Saturday, October 2, 2021

For Deborah Kerr Fans

She had six Oscar nominations to her credit. All were in the Best Actress category. Deborah Kerr never won a competitive Academy Award. However, the Academy bestowed upon her an honorary Oscar in 1994. When I was in junior high school and saw her in THE KING AND I on network television one night, she immediately became one of my favorite actresses.

 Kerr had a long film career that started in Great Britain. A few years ago, I found one of her early films on YouTube. I liked it. Well, I watched it again last night and I liked it even more. From the U.K. in 1942, the film is HATTER'S CASTLE co-starring Robert Newton and James Mason. To see Deborah Kerr and James do scenes together is a thrill. We go back to the Dickensian era of the U.K. to meet Steve Brodie. He's a shop owner and he makes men's hat. That's why he'd called a "hatter." Brodie is a rude, pompous, successful businessman whose moral compass was broken long ago. He's got two sweet children and an equally sweet wife, yet he's a tyrannical husband and father. His portrait should hang in a gallery of bad dads -- along with those of Noah Cross from CHINATOWN, Darth Vader from STAR WARS and Daniel Plainview from THERE WILL BE BLOOD. Brodie, played with unrelenting menace by Robert Newton, has more enemies than friends, he considers his unhappy home in Scotland a castle and he fancies himself a man who should be treated like nobility. Deborah Kerr plays his demure daughter, Mary. Brodie's wife is ailing. He allows her only limited visits and medical attention from the respected Dr. Renwick, played by James Mason. The compassionate, dedicated doctor stands up to the bully Brodie. We can see that the doctor has tender feelings for Mary. Those feelings are mutual.

Brodie is emotionally and physically abusive. He's such a louse that, as his frail wife is ailing, he's shagging a tart of a barmaid on the side and keeping her supplied with pretty things. She manipulates him into hiring the other guy she's secretly seeing on the side as a shop clerk. The financially ambitious new shop clerk seduces his boss' demure daughter. Will Brodie find out? Will Dr. Renwick find out? Will the tart find out? You have to see for yourself. The events will not be pretty. They definitely will not be dull.

The seducer shop clerk, Dennis, is played with cordial deviousness by Emlyn Williams. Williams was sort of the Tracy Letts of his day. Letts has delivered solid screen performances as the stern Henry Ford II in FORD v FERRARI, as Fritz Beebe in Spielberg's THE POST and as Larry McPherson in Greta Gerwig's LADY BIRD. Letts is also a playwright who won a Pulitzer Prize for his drama, AUGUST: OSAGE COUNTY. Williams, as an actor, had an impressive list of screen credits from the early 1930s through the 1960s. He also wrote several plays. Two were adapted into popular films that were remade -- THE CORN IS GREEN (Bette Davis starred in the 1945 film, Katharine Hepburn did the TV remake) and NIGHT MUST FALL (Robert Montgomery starred in the original 1937 MGM film, Albert Finney did the remake).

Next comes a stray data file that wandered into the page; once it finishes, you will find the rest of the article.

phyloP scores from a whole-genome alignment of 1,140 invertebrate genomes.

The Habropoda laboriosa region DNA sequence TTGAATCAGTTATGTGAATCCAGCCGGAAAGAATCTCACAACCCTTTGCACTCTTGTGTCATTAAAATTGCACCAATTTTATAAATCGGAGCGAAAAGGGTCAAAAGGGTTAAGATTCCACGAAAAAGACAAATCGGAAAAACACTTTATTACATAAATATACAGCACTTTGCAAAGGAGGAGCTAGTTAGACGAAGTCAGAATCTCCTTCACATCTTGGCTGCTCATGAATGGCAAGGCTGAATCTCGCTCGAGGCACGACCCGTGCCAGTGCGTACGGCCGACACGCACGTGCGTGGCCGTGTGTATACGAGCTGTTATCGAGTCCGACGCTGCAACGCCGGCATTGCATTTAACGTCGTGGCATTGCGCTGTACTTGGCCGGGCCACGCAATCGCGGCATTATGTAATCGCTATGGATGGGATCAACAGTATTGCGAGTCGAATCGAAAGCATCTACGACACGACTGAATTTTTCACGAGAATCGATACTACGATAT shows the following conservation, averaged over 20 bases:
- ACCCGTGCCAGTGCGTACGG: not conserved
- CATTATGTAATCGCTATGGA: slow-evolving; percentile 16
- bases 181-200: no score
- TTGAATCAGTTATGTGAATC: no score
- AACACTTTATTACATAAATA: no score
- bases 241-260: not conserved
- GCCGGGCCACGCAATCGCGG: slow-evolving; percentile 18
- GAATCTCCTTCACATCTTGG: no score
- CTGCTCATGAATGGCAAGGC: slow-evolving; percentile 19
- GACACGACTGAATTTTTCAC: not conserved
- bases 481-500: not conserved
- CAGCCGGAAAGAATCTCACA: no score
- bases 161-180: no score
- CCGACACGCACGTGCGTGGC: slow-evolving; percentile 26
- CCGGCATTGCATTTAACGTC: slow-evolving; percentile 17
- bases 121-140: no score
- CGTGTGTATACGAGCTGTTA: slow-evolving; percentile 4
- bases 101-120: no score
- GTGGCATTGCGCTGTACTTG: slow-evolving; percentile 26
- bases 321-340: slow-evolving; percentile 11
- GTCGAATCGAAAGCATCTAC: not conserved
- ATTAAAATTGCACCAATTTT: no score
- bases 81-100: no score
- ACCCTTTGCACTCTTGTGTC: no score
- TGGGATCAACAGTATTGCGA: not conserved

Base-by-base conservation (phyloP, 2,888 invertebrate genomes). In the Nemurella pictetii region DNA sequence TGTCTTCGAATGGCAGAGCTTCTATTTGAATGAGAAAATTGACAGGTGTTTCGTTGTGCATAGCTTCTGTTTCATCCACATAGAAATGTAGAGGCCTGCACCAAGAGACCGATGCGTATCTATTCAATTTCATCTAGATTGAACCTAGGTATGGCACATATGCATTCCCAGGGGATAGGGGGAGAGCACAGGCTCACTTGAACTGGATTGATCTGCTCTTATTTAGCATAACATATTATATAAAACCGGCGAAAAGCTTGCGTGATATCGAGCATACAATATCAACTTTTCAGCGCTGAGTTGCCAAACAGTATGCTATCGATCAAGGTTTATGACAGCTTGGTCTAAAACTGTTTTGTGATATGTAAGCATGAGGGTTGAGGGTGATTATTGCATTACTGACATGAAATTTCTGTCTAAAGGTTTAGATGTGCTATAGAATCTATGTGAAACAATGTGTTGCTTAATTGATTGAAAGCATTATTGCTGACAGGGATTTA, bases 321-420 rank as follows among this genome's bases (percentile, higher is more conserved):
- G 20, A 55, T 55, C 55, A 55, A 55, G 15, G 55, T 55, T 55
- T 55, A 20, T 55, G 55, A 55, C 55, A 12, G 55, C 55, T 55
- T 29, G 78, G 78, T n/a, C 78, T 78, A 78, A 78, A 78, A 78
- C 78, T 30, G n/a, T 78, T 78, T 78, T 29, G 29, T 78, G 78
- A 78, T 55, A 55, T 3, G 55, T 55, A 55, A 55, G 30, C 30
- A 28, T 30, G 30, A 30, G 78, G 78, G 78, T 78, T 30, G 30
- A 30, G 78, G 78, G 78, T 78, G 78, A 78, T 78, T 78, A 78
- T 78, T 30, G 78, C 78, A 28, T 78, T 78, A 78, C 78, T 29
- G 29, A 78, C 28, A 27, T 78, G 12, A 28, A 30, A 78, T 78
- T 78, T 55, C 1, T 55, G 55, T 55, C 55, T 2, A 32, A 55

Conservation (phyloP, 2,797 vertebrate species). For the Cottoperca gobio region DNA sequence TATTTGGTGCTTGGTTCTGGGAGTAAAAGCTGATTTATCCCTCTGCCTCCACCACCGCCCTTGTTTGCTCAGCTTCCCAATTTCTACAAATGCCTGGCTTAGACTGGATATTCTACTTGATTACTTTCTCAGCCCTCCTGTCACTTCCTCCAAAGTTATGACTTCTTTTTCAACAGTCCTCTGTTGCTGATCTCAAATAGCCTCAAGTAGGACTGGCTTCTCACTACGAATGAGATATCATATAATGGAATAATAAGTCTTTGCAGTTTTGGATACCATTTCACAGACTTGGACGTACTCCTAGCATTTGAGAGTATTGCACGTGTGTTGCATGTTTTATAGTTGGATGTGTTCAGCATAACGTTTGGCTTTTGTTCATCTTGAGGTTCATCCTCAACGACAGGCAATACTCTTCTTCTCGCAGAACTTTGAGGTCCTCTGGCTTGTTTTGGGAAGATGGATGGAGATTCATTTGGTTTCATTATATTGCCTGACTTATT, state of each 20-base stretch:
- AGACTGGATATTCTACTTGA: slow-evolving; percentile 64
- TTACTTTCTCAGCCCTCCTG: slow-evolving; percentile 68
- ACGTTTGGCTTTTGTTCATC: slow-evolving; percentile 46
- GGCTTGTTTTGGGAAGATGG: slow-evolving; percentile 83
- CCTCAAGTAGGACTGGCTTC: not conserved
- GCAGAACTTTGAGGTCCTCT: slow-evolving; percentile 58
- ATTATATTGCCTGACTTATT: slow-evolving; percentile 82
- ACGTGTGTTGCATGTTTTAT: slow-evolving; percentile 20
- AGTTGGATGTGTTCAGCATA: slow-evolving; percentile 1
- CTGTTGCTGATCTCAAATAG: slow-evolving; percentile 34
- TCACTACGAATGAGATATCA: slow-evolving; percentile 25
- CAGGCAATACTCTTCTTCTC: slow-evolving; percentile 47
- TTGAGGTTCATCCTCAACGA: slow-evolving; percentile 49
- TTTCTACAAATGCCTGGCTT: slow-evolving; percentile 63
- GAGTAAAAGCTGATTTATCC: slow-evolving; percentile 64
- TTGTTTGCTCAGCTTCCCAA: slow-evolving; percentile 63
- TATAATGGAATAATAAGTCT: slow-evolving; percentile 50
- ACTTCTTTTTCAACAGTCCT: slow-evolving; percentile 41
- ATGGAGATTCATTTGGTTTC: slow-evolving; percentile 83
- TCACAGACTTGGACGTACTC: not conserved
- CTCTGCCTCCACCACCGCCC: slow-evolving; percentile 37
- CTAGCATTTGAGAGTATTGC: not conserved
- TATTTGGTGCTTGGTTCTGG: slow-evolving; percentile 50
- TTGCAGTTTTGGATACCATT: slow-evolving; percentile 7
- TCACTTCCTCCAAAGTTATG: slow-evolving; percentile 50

HATTER'S CASTLE was Deborah Kerr's fourth film. The talent, the skill, the magic was already evident. She made demure interesting and intelligent. Eventually, the paternal abuse Mary received would form a steely independence that will serve her well. James Mason started doing films in 1935. By 1939, he was a leading man in British movies. As for Kerr, she did three roles so brilliantly in 1943's THE LIFE AND DEATH OF COLONEL BLIMP that it should've earned her an Oscar nomination. She really captured the attention of Hollywood producers and U.S. moviegoers in 1947 when BLACK NARCISSUS opened here in the U.S. and audiences saw her as the troubled nun who winds up in a dangerous situation. Paramount Pictures released HATTER'S CASTLE to American audiences in 1948. I bet that move was predicated by the success of BLACK NARCISSUS. MGM had taken notice of Deborah Kerr in the mid-1940s. In 1947, audiences saw her with Clark Gable in THE HUCKSTERS and with Walter Pidgeon in IF WINTER COMES. She'd relocated to Southern California and was under contract to MGM. 1949's EDWARD, MY SON with Spencer Tracy brought Deborah Kerr her first -- and well-deserved -- Oscar nomination for Best Actress.

She broke out of MGM, where she was somewhat cocooned in a "ladylike" image, and landed the role of the Karen, the adulterous Army wife, in Columbia's 1953 production, FROM HERE TO ETERNITY. She got her second Oscar nomination, the film won for Best Picture, and her Hollywood career took off with a variety of roles that showed what a great actress she was. Her other nominations were for THE KING AND I (1956), HEAVEN KNOWS, MR. ALLISON (1957), SEPARATE TABLES (1958) and THE SUNDOWNERS (1960). It didn't bring her an Oscar nomination, but her performance as the new governess in THE INNOCENTS (1961), a psychological horror drama, is superb.

Go to YouTube and look for HATTER'S CASTLE.

By the way, the Academy should've honored James Mason with a lifetime achievement Oscar too.

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